The 'Movie' EOTF follows the input stimulus very closely until it starts to roll off near the TV's peak brightness. If you find HDR too dark, you can try increasing the gamma to maximum and the brightness to '5.' If this is still too dark, you can try setting contrast enhancer to 'Max.' With all of these enabled, the image is noticeably brighter, as shown in this EOTF plot.
In 'Game' mode, the EOTF follows the target curve very closely again, until it rolls off gradually near the TV's peak brightness.
Decent color volume on the Q60R, slightly worse than the NU8000. Like most LED TVs, it can't produce very bright blues, but otherwise can produce bright and dark colors across most of its gamut.
Good overall gradient handling on the Q60R, but some fine banding is noticeable in all dark shades. In person, this isn't as noticeable. If you do see banding and it bothers you, setting Digital Clean View to 'Auto' eliminates most of it, but can cause a loss of some fine details in some scenes.
There are no signs of temporary image retention, which is typical of VA panels.
We don't expect VA panels to experience permanent image retention, as the VA panel in our long-term test appears immune.
The Q60R has an excellent response time, much better than the Q6FN. There is some overshoot in the 0-20% transition, which can cause some haloing in really dark scenes, but otherwise shouldn't be very noticeable. There is still some very minor blur noticeable, but there are noticeable duplications due to the backlight flicker.
The Q60R is not flicker-free. Like the NU8000 and Q6FN, the backlight flickers at 240Hz in most modes, but the flicker frequency changes depending on the mode. In 'Movie' and 'Game' mode, or when Auto Motion Plus is set to either 'Custom' or 'Auto,' the flicker automatically changes to 120Hz, similar to the Q6FN.
The Q60R has an optional black frame insertion feature that can reduce the flicker frequency as low as 60Hz, even in game mode, in order to reduce persistence blur. Enabling Auto Motion Plus automatically changes the flicker to 120Hz, and setting LED Clear Motion to 'On' reduces the flicker frequency to 60Hz, or 120Hz when displaying 120Hz content.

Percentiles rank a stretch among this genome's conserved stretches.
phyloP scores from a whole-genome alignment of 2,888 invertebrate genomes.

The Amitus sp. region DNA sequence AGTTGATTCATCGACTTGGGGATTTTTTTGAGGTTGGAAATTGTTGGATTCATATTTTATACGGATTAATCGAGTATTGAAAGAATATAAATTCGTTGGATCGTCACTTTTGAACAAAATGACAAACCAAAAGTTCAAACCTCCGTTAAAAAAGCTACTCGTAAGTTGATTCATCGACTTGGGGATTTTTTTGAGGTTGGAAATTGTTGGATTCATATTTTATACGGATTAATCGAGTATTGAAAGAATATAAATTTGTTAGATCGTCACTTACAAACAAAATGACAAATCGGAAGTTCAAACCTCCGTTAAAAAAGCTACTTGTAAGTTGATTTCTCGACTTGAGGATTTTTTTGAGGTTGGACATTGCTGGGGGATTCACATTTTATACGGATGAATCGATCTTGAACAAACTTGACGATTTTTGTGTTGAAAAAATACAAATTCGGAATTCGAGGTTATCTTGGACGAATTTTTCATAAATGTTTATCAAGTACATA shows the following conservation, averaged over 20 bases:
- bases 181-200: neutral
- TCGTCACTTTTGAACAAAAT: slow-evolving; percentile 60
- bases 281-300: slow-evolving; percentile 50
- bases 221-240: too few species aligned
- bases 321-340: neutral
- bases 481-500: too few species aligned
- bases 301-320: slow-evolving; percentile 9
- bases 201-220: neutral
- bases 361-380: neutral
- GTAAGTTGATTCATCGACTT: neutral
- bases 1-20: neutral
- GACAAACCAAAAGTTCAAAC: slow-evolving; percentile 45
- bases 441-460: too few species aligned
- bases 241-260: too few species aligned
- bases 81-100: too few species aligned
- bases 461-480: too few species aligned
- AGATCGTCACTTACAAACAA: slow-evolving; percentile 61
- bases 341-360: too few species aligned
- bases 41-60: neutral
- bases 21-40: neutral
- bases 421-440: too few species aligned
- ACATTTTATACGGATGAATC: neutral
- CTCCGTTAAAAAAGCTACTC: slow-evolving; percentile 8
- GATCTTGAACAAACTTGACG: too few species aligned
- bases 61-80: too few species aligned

When motion interpolation is enabled with the flicker at 120Hz, the pulse timing isn't very good, causing some strange motion artifacts in some areas of the screen, as seen in our 60 fps Motion Interpolation picture.
The Samsung Q60R can interpolate lower frame rate content up to 120Hz. To add the Soap Opera Effect, set Auto Motion Plus to 'Custom' and adjust the Blur Reduction slider for 60Hz content, and the Judder Reduction slider to interpolate low frame rate content, like movies, up to 60Hz.
Note that, like many Samsung TVs, simply setting Auto Motion Plus to 'Custom' changes the backlight flicker from 240Hz to 120Hz.
The 43" and 49" models have 60Hz panels, and can only interpolate up to 60Hz.
Due to the fast response time of the Q60R, low frame rate content is held on screen for longer periods of time, which can cause the image to appear to stutter. This may bother some people, especially in slow panning shots or landscape shots. If this bothers you, enabling motion interpolation can help.
Like last year's QLEDs, the Q60R can remove judder from all sources. To do so, set Auto Motion Plus to 'Custom' and leave both sliders at '0,' unless you want to add motion interpolation. Once you enable this setting, the backlight flicker frequency automatically changes to 120Hz, as explained in the Flicker-Free box.
Update 11/28/2019: Although not officially supported by NVIDIA, the Q60R works with NVIDIA's new G-SYNC compatible mode when connected to a recent NVIDIA graphics card. Unlike officially supported TVs, like the LG C9, this must be manually enabled from the NVIDIA Control Center.
Like the 2018 QLEDS, the Q60R supports FreeSync variable refresh rate(VRR) technology. When gaming at 1080p or 1440p, the VRR range is excellent and is effectively always tear-free. At 4k, the range is narrower, as the TV only supports up to 4k @ 60Hz.
Note that the 43" and 49" models do not support FreeSync.